Meet the PGA TOUR China Q-School grads
March 14, 2014
By Laury Livsey, PGATOUR.COM
- Benjamin Lein finished second in PGA TOUR China's first Q-School.
A look at the 20 graduates from PGA TOUR China's first Q-School:
1. David Lutterus, Australia
The PGA TOUR and Web.com Tour veteran has made 48 PGA TOUR and 41 Web.com Tour starts in his career and has also played on the Asian Tour and the PGA Tour of Australasia. His best finish on the Web.com Tour was a tie for second at the 2007 Jacob’s Creek Open at his home course in Adelaide, Australia, while he counts a tie for 24th at the John Deere Classic as his top PGA TOUR performance.
2. Benjamin Lein, United States
Lein grew up in Southern California and attended college at Long Beach State University, where he was a four-year member of the golf team. He had numerous top-15 finishes with the 49ers and once shot a 64 at a 2008 American Junior Golf Association event. He is of Chinese descent, with his parents natives of Taiwan.
T3. Mathew Perry, New Zealand
He has played primarily in New Zealand and Australia since he turned professional in 2011. His best showing as a professional was a tie for fourth in 2013 at the PNG Golf Open in Papua New Guinea. This season he has made cuts at two PGA Tour of Australasia tournaments.
T3. Kuan Po Lin, Taiwan
Lin played primarily in Asia in his first year as a professional, on both the Asian Development Tour and the Asian Tour. The native of Taiwan made two cuts in 2013, at the PGM Sime Darby Harvard Masters (T29) and the Ballantine’s Taiwan Championship (30th).
5. Panuphol Pittayarat, Thailand
He turned professional at age 14 and has been steadily improving and maturing, with his father, Chinnawat, often serving as his caddie. The pro nicknamed “Coconut” has played on the Asean Tour, the Asian Tour and the Japan Golf Tour. He showed his great promise by turning in a runner-up performance at the 2011 Worldwide Selangor Masters in Malaysia. He opened with a 71 then followed that with scores of 65-67 in his middle two rounds before firing a final-round 71 for the solo-second finish. Pittayarat has enjoyed at least one top-five Asian Tour finish each season between 2011 and 2013.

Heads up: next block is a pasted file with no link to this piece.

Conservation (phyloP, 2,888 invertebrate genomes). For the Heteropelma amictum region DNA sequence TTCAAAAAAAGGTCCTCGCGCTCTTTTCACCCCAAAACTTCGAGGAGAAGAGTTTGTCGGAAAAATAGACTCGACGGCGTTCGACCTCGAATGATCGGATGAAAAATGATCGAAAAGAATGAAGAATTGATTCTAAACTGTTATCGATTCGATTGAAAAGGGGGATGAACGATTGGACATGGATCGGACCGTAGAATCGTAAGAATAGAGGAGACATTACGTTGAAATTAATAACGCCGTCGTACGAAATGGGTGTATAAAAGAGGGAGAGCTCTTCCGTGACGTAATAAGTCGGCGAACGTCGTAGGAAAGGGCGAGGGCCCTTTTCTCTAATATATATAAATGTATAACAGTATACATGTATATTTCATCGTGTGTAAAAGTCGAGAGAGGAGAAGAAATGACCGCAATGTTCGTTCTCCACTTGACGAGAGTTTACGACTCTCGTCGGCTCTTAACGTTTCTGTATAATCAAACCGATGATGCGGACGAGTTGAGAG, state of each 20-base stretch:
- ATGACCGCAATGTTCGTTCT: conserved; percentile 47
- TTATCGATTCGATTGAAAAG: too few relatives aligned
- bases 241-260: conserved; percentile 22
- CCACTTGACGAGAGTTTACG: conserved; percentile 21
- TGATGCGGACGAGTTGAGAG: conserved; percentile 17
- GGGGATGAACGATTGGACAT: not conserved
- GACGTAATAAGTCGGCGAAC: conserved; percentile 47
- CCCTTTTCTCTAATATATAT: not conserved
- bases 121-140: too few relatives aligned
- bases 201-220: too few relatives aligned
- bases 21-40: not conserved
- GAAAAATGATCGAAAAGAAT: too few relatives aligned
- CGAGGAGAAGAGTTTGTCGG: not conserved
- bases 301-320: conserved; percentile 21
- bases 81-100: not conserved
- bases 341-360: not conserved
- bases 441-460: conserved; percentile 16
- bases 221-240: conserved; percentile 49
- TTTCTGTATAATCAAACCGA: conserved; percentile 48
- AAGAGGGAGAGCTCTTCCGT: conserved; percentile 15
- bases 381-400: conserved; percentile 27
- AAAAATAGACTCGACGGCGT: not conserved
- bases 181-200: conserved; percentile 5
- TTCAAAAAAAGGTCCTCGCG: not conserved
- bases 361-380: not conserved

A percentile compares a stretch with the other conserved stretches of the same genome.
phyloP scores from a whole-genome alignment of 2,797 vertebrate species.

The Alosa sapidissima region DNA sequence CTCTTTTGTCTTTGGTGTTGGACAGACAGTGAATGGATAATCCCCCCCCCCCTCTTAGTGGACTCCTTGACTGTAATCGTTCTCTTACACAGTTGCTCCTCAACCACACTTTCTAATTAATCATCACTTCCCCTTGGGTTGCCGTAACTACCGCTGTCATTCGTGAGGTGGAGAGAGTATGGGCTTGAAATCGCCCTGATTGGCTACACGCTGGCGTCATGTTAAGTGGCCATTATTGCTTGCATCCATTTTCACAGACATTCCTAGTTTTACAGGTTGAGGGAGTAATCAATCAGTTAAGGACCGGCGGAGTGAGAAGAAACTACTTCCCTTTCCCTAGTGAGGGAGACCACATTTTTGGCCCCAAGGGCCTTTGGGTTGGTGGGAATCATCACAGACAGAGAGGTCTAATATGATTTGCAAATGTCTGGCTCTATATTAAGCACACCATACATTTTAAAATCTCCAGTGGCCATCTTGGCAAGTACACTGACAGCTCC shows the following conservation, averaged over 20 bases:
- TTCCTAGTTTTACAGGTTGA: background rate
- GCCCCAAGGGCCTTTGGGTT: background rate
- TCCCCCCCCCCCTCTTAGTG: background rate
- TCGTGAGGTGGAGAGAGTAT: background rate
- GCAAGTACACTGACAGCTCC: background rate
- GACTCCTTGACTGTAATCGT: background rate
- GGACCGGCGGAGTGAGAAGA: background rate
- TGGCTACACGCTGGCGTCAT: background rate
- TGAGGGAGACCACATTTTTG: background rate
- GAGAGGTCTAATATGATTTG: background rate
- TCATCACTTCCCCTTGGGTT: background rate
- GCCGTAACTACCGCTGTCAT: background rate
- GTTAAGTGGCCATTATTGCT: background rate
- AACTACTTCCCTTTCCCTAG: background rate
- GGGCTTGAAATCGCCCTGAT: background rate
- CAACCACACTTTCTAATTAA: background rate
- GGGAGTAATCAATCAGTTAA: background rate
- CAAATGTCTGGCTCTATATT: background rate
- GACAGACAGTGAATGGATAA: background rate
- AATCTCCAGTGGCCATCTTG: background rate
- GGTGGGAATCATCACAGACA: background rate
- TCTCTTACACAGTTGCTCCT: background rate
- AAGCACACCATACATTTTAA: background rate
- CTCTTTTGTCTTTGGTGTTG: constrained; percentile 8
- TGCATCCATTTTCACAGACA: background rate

T6. Geon Ha Kim, South Korea
The second-year pro played throughout the Pacific Rim in 2013, making starts in his native South Korea, on the PGA Tour of Australasia and on the OneAsia Tour.
T6. Jae Ho Kim, South Korea
The third-year professional most recently finished 53rd on the Korea Tour order of merit. His top finish over the last two years was a runner-up performance at the 2012 Korean Professional Golf Association Championship, tying with Seong Yong Kim and Jun Won Park for second behind winner Sang Hee Lee.
8. Gunn Charoenkul, Thailand
In his rookie year after turning pro in 2012, he finished second on the Asean Tour order of merit and also had a pair of top-15 finishes on the Asian Tour -- at the Iskandar Johor Open (tied for 12th) and the Yeangder Tournament Players Championship (tied for 14th). A year later, he earned his first Japan Golf Tour top-10 when he tied for 10th at the Asia-Pacific Panasonic Open at Ibaraki Country Club’s West Course.
T8. Aaron Townsend, Australia
A pro since 2004, Townsend has played on the Asian Tour, the European Tour, the Japan Golf Tour and the PGA Tour of Australasia. His best chance at victory came at the 2013 New South Wales Open, where he tied for second, four shots behind Aron Price.
T10. Scott Laycock, Australia
His four international victories have come on three different tours, with wins on the Asian Tour, PGA Tour of Australasia and the Japan Golf Tour. His first victory was in 1997, at the Hugo Boss Foursomes, with his most-recent title coming at the Surf Coast Knockout on the Australasian Tour. He was a PGA TOUR member in 2003, making 25 starts and playing on the weekend 10 times and finishing 156th on the money list. His last PGA TOUR start came in 2007, at The Open Championship. He also played in 17 Web.com Tour events between 2002 and 2010, with his best performance a tie for eighth at the Jacob’s Creek Open in Australia.
T10. Eric Mina, United States